Amongst other things, the Trade Marks Act defines trade marks (including certification marks and collective marks), what constitutes trademark infringement and defences and exceptions thereto, and (together with the Trade Marks Regulations) sets out procedures for registration and other proceedings before the Registrar of Trade Marks. The legislation does not codify the law of trade marks in Australia; as a common law jurisdiction, a trade mark owner may also (for example) seek to protect its rights through legal proceedings for passing off.
Section 17 of the Trade Marks Act defines a trade mark as "a sign used, or intended to be used, to distinguish goods or services dealt with or provided in the course of trade by a person from goods or services so dealt with or provided by any other person".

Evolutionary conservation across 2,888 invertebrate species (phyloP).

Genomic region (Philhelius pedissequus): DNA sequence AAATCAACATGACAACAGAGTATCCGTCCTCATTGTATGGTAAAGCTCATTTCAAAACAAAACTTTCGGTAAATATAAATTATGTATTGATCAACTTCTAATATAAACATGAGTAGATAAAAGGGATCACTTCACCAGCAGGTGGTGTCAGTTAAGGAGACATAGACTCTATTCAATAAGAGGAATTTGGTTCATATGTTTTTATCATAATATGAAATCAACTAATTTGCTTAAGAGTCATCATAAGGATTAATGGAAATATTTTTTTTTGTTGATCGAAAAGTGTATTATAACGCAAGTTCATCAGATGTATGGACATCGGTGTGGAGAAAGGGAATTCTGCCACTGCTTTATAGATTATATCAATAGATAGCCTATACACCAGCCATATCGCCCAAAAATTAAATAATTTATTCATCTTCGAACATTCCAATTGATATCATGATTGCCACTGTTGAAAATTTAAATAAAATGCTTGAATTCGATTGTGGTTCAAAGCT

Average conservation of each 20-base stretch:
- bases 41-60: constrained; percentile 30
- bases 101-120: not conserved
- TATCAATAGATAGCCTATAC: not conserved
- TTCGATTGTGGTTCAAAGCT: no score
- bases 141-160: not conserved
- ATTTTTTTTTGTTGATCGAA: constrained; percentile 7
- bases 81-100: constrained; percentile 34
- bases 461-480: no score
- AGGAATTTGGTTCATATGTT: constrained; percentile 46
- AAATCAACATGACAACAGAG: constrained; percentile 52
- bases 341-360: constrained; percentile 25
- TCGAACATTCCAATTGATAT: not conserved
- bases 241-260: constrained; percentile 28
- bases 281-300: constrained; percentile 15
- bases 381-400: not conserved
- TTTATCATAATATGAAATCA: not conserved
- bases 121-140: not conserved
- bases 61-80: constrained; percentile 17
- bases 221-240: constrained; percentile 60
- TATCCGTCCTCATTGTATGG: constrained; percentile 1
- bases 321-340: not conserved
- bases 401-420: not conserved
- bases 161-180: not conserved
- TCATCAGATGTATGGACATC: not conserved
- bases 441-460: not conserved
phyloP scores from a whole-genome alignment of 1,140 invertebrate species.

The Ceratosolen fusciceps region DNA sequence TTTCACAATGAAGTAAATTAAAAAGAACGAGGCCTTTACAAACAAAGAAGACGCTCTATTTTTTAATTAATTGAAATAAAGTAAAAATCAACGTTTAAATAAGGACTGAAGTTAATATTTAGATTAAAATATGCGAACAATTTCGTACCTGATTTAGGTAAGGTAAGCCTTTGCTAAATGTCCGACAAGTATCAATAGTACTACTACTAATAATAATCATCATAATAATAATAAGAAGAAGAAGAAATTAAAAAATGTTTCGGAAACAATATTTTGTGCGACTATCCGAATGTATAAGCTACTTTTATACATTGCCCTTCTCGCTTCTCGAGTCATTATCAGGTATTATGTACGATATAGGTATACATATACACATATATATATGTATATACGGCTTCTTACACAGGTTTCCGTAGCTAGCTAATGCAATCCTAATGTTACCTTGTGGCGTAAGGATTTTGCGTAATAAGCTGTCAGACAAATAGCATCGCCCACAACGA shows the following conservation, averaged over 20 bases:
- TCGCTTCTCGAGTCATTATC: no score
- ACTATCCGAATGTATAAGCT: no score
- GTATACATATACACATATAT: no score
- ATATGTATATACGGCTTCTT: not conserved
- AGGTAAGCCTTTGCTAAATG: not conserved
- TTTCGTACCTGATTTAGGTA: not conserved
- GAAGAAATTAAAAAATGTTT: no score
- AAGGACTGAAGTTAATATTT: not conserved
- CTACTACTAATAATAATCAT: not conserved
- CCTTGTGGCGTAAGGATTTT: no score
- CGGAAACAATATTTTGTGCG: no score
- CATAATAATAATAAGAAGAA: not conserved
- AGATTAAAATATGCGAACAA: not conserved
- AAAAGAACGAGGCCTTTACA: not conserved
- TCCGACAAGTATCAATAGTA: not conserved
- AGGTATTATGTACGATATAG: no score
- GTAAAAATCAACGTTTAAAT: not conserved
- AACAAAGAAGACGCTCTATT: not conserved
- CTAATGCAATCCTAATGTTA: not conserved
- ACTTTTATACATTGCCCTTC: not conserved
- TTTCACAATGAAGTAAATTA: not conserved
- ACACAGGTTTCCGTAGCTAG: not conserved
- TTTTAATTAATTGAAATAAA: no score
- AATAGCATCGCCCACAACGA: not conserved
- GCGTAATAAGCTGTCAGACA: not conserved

The procedure to register a trade mark in Australia is much the same as other countries. A completed application is filed with IP Australia (either by delivery to one of its regional offices or electronically) and checked ("examined") by an examiner of trade marks for compliance with formalities and substantive requirements (eg. registrability, and lack of confusing similarity with a conflicting trade mark). If an application is accepted it will be published for opposition purposes for three months, during which time third parties may oppose registration on certain grounds. If there are no oppositions, or any oppositions are overcome, a certificate of registration will issue.
The term of registration in Australia is 10 years, which may be extended for additional periods of 10 years. Failure to use a registered trade mark for a period of three years or more may expose the registration to cancellation on the grounds of non-use.